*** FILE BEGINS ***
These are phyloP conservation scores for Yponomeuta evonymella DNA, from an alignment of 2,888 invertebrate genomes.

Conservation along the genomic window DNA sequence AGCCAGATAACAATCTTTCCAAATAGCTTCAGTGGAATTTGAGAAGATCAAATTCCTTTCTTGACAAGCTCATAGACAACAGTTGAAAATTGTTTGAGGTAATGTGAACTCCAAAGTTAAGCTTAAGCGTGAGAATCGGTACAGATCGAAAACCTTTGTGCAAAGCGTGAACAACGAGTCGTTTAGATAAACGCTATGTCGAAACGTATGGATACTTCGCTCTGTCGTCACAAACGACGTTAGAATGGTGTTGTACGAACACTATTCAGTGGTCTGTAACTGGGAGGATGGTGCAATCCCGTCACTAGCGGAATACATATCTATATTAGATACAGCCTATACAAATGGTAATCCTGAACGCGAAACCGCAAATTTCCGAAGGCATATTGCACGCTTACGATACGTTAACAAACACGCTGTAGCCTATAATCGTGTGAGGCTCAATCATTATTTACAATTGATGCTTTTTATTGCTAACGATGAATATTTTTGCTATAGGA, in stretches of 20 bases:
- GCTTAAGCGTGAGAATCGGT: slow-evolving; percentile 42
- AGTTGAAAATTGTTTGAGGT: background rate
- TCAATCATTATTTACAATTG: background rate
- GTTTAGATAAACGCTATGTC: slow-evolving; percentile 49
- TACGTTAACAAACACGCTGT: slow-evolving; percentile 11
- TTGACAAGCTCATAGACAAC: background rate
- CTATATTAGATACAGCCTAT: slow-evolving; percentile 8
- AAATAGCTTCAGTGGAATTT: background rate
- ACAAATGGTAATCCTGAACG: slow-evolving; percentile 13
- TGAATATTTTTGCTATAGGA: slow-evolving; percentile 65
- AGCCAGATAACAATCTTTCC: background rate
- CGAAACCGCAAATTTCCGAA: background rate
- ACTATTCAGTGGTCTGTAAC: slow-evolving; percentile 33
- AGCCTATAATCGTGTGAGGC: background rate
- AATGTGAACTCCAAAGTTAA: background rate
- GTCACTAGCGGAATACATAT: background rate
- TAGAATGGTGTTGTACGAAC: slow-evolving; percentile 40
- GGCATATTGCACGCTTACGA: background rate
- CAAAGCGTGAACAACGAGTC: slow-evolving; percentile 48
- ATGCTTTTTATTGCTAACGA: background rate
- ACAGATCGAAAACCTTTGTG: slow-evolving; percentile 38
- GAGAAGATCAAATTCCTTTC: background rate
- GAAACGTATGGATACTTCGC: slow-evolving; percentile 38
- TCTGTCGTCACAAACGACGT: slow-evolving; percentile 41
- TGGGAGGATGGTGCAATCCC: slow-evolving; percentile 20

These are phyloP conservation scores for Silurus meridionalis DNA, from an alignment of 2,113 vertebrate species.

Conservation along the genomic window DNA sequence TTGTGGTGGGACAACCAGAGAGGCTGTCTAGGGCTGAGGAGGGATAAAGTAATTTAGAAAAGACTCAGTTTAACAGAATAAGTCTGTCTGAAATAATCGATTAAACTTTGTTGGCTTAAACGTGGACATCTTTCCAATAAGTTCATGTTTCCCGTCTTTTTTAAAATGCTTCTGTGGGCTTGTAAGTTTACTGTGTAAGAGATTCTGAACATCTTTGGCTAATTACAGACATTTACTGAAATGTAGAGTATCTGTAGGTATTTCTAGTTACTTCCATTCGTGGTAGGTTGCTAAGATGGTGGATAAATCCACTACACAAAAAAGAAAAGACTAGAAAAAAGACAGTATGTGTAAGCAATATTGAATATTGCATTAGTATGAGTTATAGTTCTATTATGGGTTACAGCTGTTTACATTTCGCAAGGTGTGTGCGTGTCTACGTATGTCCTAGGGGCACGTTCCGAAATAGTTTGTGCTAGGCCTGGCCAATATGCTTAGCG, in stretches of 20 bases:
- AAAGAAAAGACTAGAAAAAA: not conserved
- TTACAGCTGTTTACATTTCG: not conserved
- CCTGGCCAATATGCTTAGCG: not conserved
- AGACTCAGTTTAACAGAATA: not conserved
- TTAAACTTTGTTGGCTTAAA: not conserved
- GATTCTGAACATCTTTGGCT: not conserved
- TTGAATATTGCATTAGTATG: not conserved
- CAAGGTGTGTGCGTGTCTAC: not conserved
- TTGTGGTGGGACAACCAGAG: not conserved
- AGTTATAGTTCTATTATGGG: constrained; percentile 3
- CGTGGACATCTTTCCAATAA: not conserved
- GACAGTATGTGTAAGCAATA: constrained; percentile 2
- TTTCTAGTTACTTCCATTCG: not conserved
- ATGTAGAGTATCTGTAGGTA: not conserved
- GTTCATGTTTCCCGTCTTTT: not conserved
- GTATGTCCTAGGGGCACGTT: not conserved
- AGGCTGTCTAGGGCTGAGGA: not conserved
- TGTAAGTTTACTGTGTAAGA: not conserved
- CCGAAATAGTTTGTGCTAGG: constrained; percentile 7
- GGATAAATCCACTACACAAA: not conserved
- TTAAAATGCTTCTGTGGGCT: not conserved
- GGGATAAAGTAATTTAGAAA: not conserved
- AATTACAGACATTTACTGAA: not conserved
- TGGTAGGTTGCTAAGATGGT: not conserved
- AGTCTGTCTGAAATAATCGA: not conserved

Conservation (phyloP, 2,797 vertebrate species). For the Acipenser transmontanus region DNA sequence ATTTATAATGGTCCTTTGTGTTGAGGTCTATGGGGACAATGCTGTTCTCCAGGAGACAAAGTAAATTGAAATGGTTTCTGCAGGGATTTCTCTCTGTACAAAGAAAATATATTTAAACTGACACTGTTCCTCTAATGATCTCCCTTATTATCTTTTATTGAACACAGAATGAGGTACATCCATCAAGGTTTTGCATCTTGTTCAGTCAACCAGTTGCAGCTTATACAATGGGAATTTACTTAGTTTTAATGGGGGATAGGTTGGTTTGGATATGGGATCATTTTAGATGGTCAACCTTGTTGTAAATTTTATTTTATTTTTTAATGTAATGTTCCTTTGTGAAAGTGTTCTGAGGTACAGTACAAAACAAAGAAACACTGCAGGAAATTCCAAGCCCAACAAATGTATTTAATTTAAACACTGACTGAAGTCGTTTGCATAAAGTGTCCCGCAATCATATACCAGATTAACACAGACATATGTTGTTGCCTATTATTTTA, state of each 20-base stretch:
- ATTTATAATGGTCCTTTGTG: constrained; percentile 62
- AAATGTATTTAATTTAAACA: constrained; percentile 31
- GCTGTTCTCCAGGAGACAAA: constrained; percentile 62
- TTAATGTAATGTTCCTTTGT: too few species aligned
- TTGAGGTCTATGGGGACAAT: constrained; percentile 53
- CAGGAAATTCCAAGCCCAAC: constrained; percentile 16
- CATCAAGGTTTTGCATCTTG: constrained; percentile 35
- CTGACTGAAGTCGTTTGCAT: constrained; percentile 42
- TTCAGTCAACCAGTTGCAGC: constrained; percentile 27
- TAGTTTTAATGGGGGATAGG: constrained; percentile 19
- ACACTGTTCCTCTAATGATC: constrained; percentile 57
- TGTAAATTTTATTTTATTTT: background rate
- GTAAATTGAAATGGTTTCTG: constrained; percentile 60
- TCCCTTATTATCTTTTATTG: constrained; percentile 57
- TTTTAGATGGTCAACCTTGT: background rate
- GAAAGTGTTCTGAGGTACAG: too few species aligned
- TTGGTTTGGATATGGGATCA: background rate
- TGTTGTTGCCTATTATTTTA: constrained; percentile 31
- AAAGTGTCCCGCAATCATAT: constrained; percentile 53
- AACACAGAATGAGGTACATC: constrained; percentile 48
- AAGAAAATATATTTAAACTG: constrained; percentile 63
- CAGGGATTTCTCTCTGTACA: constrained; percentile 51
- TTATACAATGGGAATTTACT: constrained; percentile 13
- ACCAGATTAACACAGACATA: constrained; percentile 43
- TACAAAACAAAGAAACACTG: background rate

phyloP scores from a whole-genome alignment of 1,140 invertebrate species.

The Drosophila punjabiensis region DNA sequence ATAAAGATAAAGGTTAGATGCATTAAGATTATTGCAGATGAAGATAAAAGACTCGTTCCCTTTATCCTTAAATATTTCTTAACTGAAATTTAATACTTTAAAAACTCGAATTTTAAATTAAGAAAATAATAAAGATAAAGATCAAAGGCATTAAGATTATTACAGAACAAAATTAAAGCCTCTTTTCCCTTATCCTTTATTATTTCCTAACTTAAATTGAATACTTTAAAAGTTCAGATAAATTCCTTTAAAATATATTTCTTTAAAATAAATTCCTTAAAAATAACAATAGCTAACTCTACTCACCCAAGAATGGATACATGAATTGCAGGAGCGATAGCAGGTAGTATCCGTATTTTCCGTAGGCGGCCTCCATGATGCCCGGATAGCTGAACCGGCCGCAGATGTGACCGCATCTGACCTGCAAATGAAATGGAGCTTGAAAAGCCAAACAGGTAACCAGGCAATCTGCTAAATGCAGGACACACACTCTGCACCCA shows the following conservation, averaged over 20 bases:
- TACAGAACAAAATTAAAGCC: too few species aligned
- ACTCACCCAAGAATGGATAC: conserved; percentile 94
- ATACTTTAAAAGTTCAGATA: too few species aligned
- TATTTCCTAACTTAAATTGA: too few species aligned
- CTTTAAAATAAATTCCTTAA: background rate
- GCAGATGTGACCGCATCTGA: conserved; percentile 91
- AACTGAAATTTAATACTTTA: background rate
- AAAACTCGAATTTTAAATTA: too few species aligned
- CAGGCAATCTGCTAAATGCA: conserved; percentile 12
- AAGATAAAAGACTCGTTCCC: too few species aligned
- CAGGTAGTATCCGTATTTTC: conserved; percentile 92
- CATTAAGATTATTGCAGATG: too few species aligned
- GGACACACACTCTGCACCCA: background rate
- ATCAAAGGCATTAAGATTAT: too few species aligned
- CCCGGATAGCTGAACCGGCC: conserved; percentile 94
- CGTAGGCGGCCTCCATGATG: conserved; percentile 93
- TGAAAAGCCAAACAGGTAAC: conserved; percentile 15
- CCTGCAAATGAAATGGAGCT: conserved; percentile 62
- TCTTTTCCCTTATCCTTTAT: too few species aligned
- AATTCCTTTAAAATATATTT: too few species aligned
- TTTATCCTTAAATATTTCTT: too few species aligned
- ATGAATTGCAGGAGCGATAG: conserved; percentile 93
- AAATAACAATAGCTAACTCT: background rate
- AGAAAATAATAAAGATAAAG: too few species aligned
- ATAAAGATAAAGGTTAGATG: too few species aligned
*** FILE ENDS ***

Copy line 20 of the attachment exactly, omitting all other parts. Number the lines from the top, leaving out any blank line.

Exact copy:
- GGCATATTGCACGCTTACGA: background rate